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The Spokesman-Review Newspaper The Spokesman-Review

Friday, April 3, 2020  Spokane, Washington  Est. May 19, 1883
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Spokane unemployment rate unchanged from last year

Spokane County’s August jobless rate rose to 9.2 percent, up from 8.8 percent the month before, the state’s Employment Security Department said today.

One year ago Spokane’s unemployment rate was exactly the same, 9.2 percent.

Washington’s jobless rate in August was 9.3 percent. The U.S. average in August was 9.1 percent.

The most daunting number, noted area labor economist Doug Tweedy, is the reduction in Spokane jobs from August 2010. A year ago the county had 210,212 people working, according to business surveys.

By August this year, the number of employees in Spokane fell to 208,410.

Even so, Tweedy is not seeing a negative trend. “The rolling average for the first eight months is more important than just August to August,” he noted.

He said the first eight months of 2010 and 2011 are essentially the same and show a “stable” job picture overall. But the job market is also marked by hot and cold spots, Tweedy noted.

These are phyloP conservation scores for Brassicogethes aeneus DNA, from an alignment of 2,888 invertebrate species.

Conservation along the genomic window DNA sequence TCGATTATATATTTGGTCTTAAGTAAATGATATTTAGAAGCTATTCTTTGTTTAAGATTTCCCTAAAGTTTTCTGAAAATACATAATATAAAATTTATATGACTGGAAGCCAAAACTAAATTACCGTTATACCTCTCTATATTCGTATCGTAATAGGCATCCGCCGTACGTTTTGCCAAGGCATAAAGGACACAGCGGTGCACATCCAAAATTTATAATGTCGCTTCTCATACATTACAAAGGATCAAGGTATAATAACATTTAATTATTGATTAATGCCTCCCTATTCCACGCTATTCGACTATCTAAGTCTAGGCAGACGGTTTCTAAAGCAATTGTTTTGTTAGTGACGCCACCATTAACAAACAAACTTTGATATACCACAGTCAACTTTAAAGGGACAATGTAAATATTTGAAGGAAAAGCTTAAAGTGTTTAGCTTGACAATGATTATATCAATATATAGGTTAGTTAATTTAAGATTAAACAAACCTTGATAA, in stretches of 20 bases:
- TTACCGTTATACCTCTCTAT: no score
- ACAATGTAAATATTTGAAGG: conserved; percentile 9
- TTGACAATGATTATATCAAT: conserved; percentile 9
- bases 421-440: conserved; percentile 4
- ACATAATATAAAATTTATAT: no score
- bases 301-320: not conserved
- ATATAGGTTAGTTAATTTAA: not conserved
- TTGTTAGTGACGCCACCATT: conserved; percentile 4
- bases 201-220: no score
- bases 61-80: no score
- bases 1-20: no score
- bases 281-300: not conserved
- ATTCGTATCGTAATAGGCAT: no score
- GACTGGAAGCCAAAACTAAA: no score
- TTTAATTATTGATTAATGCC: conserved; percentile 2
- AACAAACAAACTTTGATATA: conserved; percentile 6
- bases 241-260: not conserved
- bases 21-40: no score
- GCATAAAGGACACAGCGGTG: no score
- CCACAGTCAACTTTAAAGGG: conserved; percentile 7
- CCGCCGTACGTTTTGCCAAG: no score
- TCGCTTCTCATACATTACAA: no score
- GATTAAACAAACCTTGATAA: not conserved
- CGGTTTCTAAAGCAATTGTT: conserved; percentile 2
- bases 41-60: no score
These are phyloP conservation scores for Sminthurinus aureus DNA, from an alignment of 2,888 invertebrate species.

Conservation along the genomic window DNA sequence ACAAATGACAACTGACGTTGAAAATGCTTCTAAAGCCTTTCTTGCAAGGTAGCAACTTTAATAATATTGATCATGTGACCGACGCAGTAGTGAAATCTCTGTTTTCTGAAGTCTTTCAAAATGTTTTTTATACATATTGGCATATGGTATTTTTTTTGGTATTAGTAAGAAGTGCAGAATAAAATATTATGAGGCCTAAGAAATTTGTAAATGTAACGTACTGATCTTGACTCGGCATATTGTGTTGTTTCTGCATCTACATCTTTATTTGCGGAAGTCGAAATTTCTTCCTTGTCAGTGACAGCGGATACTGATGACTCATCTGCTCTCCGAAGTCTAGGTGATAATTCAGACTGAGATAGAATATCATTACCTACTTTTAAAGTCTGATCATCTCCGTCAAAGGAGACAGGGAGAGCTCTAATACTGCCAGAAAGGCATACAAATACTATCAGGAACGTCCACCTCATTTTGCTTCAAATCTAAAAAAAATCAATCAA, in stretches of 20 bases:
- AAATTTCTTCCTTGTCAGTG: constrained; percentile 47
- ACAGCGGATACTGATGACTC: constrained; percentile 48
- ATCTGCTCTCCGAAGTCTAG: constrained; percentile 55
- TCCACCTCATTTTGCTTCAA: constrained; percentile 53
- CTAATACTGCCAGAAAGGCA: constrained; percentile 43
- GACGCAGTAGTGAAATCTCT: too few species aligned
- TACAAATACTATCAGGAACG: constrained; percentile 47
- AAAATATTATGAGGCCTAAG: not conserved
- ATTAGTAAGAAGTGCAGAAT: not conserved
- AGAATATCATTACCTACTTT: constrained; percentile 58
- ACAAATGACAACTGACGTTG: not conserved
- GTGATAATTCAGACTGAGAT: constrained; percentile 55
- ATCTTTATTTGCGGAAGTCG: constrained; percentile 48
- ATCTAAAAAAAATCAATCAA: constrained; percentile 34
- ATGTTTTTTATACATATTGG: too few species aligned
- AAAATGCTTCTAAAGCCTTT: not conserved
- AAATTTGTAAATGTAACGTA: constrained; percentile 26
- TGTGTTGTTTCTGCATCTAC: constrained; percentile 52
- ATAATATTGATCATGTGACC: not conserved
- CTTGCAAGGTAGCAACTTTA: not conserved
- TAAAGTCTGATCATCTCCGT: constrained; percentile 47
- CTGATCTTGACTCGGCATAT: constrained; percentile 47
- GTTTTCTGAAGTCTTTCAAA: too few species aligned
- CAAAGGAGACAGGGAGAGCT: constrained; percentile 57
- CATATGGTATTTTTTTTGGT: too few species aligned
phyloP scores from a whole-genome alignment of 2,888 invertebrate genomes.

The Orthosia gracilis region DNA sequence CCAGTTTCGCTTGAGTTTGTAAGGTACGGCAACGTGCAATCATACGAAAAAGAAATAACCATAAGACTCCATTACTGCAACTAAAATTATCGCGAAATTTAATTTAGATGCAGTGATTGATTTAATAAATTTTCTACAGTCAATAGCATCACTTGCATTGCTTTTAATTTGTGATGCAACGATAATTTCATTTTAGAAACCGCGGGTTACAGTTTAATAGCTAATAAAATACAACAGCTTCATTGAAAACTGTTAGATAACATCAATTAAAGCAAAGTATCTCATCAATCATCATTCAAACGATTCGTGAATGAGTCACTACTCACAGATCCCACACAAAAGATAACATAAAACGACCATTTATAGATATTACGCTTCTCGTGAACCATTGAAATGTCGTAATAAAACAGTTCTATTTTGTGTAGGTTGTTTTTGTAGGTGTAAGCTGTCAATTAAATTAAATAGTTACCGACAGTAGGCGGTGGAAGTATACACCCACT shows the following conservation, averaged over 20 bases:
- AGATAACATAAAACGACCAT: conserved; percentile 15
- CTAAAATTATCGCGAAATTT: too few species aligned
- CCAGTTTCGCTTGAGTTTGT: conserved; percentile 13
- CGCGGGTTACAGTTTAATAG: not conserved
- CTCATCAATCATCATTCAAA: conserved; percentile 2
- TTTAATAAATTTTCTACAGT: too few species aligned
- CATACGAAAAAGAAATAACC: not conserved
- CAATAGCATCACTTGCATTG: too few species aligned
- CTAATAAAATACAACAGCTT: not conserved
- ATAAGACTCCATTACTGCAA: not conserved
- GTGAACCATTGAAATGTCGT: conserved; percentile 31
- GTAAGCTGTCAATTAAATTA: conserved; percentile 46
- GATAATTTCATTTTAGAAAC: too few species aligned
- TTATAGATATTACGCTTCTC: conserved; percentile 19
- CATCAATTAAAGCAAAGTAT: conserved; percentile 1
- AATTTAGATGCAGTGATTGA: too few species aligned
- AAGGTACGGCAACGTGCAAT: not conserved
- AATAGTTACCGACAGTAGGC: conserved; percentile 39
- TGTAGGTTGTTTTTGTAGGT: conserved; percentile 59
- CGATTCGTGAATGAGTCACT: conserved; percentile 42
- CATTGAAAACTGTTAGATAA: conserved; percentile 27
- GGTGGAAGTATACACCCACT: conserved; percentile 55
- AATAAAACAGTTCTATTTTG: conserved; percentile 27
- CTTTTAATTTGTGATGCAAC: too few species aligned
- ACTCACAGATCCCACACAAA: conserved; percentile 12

Four industries in Spokane accounted for 1,800 lost jobs in August. They were:

•Government, down 900 jobs.

•Retail trade, down 500.

•Construction, down 300.

•Financial services, down 100.

Government is clearly being hard hit, Tweedy said, with the losses for now coming primarily at the federal and state level.

The industries with the biggest August job gains in Spokane are health services (up 600), manufacturing (up 500) and leisure and hospitality (up 100).

Tweedy said the gains in health services and manufacturing are encouraging as they’re in industries that tend to have stable and high-paying jobs, he said.

Even though Spokane’s jobless rate increased in August, the number of people working is about 3,300 higher than in July. That happens when both more people go to work and even more people go back into the job market looking for work, Tweedy said.

“As the employment prospects start to improve, more people are interested in seeking work,” he said.

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